“People in our communities tend to trust the faith leaders, the community organizations like Servicios de La Raza,” said González. “I think that the other part, the other problem that we have is lack of reliable information, or an excessive amount of unreliable information, going on in their social media.”
Which is why Gonzales says it’s important that community organizations work to find ways to reach their communities in a way that really speaks to them.
“One of our messages is, ‘Hazlo por amor’ — Do it for love. Love of your family, love of yourself, love of your neighbors, love of your community, love of your world,” Gonzales said. “We're a very communal culture, and we have very big families and very big extended families, and we love to come together often. We're a very social culture. And so, it's important that we take care of each other and this is an important way to do just that.”
That message of community and how COVID-19 affects not only the community as a whole, but the individual on a personal level, is one Charlene Barrientos said needs to be front and center when fighting the battle against vaccine hesitancy in the Latino community.
“One of the things that I really stress, is that when we protect ourselves and we look at prevention and we're protected, you know, by the vaccine or by getting vaccinated, then we're also protecting our families, and in the Latino community family is very important, and so … it's bigger than just the individual, it is about the family and protecting the family, from the children all the way to the elders,” said Barrientos, whose work as a community engagement manager at the Colorado School of Public Health has put her in the frontlines of delivering that message to the Latino community and other communities of color.
Her advice to state and local health experts trying to get Latinos and other BIPOC populations?
It’s “really important to engage the community and have people have access in their communities, build trust with people that belong (in the community). And so that's part of the conversation and being present, transparent, and not making any promises that they can't keep,” Barrientos said, adding hesitancy around the vaccine “doesn't always mean that people will not get the vaccine. Sometimes they just need more information.”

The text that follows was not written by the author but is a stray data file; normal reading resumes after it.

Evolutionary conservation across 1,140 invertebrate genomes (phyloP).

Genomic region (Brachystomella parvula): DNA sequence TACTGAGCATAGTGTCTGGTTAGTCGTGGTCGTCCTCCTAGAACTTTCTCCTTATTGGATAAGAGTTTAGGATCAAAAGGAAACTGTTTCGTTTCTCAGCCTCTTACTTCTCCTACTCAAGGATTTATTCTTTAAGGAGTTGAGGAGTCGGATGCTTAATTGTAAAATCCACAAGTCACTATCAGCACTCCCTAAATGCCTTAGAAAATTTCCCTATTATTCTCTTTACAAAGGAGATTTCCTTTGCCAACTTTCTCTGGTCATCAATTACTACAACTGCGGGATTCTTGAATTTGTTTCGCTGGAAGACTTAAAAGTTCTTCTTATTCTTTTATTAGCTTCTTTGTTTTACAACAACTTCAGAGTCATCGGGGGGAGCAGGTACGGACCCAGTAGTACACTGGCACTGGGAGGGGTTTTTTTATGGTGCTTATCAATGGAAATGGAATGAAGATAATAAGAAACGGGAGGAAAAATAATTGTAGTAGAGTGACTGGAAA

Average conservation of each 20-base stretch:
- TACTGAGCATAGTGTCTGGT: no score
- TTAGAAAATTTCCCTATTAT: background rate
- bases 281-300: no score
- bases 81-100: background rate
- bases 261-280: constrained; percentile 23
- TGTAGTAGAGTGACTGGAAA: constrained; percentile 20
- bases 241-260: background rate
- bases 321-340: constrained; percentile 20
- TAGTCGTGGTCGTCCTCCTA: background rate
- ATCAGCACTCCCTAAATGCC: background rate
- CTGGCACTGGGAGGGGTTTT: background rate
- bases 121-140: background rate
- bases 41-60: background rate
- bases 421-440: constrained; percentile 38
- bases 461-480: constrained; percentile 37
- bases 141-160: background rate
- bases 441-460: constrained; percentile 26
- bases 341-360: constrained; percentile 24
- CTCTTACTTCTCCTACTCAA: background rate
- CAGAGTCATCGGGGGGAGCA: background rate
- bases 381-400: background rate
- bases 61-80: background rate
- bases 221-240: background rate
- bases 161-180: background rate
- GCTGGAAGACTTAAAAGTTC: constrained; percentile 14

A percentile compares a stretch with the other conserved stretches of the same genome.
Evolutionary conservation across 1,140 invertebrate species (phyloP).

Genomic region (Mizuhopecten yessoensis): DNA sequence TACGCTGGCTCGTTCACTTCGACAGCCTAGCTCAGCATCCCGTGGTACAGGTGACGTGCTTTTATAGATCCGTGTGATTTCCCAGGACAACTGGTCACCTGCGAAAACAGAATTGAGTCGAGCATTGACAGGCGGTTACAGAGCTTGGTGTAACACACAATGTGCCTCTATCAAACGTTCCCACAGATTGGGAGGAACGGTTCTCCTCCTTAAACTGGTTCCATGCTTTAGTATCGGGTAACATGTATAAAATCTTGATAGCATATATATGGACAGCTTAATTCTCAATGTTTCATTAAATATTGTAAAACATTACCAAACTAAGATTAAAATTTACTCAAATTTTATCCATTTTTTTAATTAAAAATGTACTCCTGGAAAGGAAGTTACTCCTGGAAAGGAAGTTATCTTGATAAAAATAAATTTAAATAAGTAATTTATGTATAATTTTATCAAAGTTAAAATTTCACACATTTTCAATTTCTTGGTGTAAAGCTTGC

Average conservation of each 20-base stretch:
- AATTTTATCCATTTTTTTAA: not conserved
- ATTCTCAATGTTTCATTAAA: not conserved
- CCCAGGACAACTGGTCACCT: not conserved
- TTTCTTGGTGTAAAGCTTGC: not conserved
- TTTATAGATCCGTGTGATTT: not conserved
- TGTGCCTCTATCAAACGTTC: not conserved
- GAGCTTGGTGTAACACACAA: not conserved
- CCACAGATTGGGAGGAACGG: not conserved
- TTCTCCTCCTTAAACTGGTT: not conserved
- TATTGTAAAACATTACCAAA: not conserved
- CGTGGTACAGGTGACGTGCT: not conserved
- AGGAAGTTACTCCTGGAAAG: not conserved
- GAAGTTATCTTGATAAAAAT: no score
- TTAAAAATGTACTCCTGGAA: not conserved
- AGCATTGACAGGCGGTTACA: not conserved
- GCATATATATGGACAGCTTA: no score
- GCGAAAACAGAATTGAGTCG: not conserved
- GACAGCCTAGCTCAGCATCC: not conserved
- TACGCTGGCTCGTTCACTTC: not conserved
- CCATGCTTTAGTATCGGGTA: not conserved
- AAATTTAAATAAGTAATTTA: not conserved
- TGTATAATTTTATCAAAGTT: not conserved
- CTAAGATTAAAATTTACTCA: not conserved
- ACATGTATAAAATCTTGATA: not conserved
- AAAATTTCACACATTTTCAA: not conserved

But even Gonzales admits Servicios de La Raza can only do so much to combat vaccine hesitancy, which may come in the form of lack of access for many Latinos and other BIPOC individuals.
“There’s a lot of public clinics that don’t have a bilingual capability and so people are unable to access it who are monolingual and are Spanish-speaking, or don't understand and just won't go,” Gonzales said. “The other (issue) is transportation. Clinics need to go where our people are – in mobile home parks, public housing – and start really concentrating and thinking about work schedules and when those clinics should be operating.”
While the state hasn’t released any plans on expanded hours of operation at community vaccination sties, they did say Thursday they’ll be focusing more on getting the vaccine to the people instead of having the people come to the vaccine.
The state’s Vaccine Equity Outreach Team announced Thursday it was launching a mobile clinic in the Denver metro area which will serve Montbello on Thursday and the area off Colfax and Chambers in Aurora on Friday.
“We’re excited about the mobile clinics,” said Maisha Fields, the team’s community outreach lead. “We’re excited about going to where people need services – barber shops, grocery stores, Taco Bells – where we know we have the hardest hit population of essential workers who often times can’t take time off to get vaccinated.”
The state also has a fleet of mobile vaccine buses to get people access to the COVID-19 vaccine. Two were deployed on April 2 (one in northeast Colorado, the other in the southeastern part of the state), and a third will take the road this weekend, touring the Western Slope to start. A final bus will launch next week that will hit southwestern Colorado, state health officials said.
From their part, Servicios de La Raza will be traveling to Fort Morgan this Saturday to administer 1,000 shots of the vaccine to people in the area. They will be doing another vaccination event for Guatemalan nationals on May 1 and will also be in Ft. Lupton on May 8 to administer 300 shots to people there. Another event is planned in Lafayette on May 9 to administer 500 shots to residents in that community.
While you wait to get vaccinated though, state and health officials say it’s important to keep wearing your mask, keep practicing good social distancing, avoid crowded spaces, and get tested if you have symptoms or if you’ve come into contact with someone who may have been exposed to COVID-19.
“Unfortunately, we are going through a very difficult time. … We are living with a very deadly disease. The best solution that we have right now is the vaccine. So, just get vaccinated,” said Dr. González. “As Rudy was saying, ‘hazlo por amor.’”